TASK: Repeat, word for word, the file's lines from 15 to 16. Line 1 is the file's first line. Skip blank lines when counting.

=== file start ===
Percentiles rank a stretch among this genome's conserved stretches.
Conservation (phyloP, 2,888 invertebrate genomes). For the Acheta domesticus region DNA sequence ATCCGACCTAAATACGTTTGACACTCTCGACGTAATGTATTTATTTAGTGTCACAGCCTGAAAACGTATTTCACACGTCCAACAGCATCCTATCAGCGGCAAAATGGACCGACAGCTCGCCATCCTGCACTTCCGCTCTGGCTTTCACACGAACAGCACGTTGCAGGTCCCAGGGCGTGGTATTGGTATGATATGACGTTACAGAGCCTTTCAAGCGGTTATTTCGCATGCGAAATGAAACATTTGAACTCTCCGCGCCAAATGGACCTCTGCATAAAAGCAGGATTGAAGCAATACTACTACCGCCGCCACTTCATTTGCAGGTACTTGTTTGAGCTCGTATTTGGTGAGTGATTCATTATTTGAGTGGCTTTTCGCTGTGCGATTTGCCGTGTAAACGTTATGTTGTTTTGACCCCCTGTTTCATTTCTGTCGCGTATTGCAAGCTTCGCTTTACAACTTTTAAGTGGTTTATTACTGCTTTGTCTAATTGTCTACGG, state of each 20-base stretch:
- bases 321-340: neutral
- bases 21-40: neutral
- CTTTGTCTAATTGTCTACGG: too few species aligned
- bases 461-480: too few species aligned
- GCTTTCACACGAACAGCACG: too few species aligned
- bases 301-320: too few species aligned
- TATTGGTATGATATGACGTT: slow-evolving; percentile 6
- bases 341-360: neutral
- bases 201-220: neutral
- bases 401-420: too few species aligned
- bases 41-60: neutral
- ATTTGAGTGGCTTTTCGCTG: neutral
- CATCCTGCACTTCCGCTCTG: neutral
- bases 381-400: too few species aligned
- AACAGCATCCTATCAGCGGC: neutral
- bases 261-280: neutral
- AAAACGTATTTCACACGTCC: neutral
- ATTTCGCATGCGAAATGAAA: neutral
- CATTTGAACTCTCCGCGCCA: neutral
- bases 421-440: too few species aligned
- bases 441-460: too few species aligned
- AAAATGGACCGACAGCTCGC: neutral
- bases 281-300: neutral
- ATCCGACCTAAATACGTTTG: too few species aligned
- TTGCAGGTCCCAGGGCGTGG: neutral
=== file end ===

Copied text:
- CATCCTGCACTTCCGCTCTG: neutral
- bases 381-400: too few species aligned